Following local custom, an Austrian woman named Berta Pumberger-Windhager received a chest of flax strick and a trunk of handwoven linen at the time of her marriage in the 1940s. Berta did not spin the flax but treasured it, and after her death, her son wanted it to go to a good home. Christiane Seufferlein received the fiber, which she decided to share with other spinners. (Read Christiane’s account.) Christiane formed a Facebook group called Berta’s Flax.
As word got around, other families who had similar trunks of flax began sharing them, and Christiane offered this bounty to the global community that was rapidly coming together on the Facebook page. I encountered this group and eagerly signed up to purchase some of this treasure.
Flax grown and processed by people whose skills have become rare is a once-in-a-lifetime find. This is my opportunity to spin fiber of a quality I would never be able to experience with modern flax, which is processed commercially or by people who are relearning techniques.
I asked Christiane what the Berta’s Flax project and community meant to her.
“What this project means to me? Berta’s flax is like I suddenly got magic skills. With this historic flax I can travel back and forth in time, give people a voice that have been long gone by honoring their work. I can cross borders and travel all around the world with this story, I can revive a craft that has been sleeping for a long time, and I can make people see their heritage and traditions and textile culture in a new light, maybe. Berta’s flax is connecting people, places, and generations, and that is amazing!”
The Finest Flax I'll Ever Spin
When compared to the flax I received from the Berta’s Flax project (mine came from a woman name Rosa), even the finest strick in my stash was not as fine or soft. I am so eager to spin with this and truly test my flax spinning skills on fiber whose quality I will likely never encounter again. I am so excited to be part of this global project.
I plan to weave singles cloth from the flax I receive. Christiane has been posting photos of vintage handspun and handwoven linen she is encountering through this project, and I was particularly struck by a duvet cover woven of bleached and indigo linen. This fabric has an honest beauty. This is the fabric I have always dreamed of making: practical, celebrating the material it is made of, suited for its purpose.
Practice Makes Pillowcases (and Aprons and Shirts)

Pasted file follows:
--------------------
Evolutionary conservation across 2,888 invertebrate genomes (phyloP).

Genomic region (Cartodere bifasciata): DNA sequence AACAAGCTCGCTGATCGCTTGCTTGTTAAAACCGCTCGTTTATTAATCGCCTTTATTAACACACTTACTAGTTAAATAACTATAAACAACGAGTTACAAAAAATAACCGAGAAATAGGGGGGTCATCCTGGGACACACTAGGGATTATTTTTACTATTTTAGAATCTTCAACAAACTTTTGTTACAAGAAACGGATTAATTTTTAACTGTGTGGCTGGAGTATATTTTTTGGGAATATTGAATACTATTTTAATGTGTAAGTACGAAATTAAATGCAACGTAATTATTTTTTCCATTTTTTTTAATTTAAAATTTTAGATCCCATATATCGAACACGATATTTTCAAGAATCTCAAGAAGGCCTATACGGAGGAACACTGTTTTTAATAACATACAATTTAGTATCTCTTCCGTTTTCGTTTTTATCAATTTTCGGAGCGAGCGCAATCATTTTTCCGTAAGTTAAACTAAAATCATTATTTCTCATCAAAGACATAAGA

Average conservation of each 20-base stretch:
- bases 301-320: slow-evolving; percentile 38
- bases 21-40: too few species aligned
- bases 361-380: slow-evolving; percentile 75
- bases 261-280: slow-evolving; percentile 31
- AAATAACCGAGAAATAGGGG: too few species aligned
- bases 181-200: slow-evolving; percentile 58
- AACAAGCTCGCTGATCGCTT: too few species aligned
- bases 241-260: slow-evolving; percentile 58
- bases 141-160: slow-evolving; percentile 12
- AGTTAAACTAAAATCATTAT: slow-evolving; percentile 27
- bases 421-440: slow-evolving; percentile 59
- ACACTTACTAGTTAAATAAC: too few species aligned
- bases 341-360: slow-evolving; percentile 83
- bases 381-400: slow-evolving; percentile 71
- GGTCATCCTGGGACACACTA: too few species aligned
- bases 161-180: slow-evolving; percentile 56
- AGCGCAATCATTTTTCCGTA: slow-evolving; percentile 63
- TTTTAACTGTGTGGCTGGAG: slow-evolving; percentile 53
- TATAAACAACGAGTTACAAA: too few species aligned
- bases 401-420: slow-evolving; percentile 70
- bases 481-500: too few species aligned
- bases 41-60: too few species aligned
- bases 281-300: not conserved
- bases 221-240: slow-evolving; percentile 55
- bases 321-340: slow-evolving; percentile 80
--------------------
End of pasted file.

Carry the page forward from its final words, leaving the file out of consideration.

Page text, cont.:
To prepare for spinning the treasure from the Berta’s Flax project, I pulled out some strick from my stash and began practicing. As you can see from the photos, flax strick can come in various qualities. The finer the flax, the finer the thread you can spin.
For the flax I am spinning as practice, I have two plans: The coarser yarn spun from the coarser flax will be woven as singles and probably used to make an apron. The finer flax from my stash will be woven as singles, and I hope to use it to make pillowcases. Linen is a hard-wearing fabric well suited to hard use, and I love using linen pillowcases, which are cool in summer and comfortable in winter. I look forward to dreaming while my head is on handspun and handwoven linen.
For the exceptionally fine flax I received from the Berta’s Flax project, I plan to spin as fine a single as I can, then weave it and make a shirt. A handspun, handwoven linen shirt is something that people have worn for thousands of years, and as a spinner with an interest in history, it is almost irresistible to make something so deeply ingrained in our clothing and textile history.
Flax is traditionally spun from a distaff. I am lucky enough to have one, and I am experimenting with various ways of dressing it to see which works best.
To learn more about preparing and spinning flax, I recommend The Practical Spinner’s Guide to Cotton, Flax, Hemp by Stephenie Gaustad. I also have found it very helpful to search online for videos or images of flax being spun historically. There are many styles of distaves and of dressing them. Experimenting is the best way of finding out what works best for you—the spinner.
Devin Helmen has been immersed in fiber since learning to spin at age 8. They spin, knit, and weave in beautiful Minnesota. Devin enjoys writing and teaching about fiber arts and has a passion for spindles and everyday textiles. They blog, intermittently, at afewgreenfigs.blogspot.com.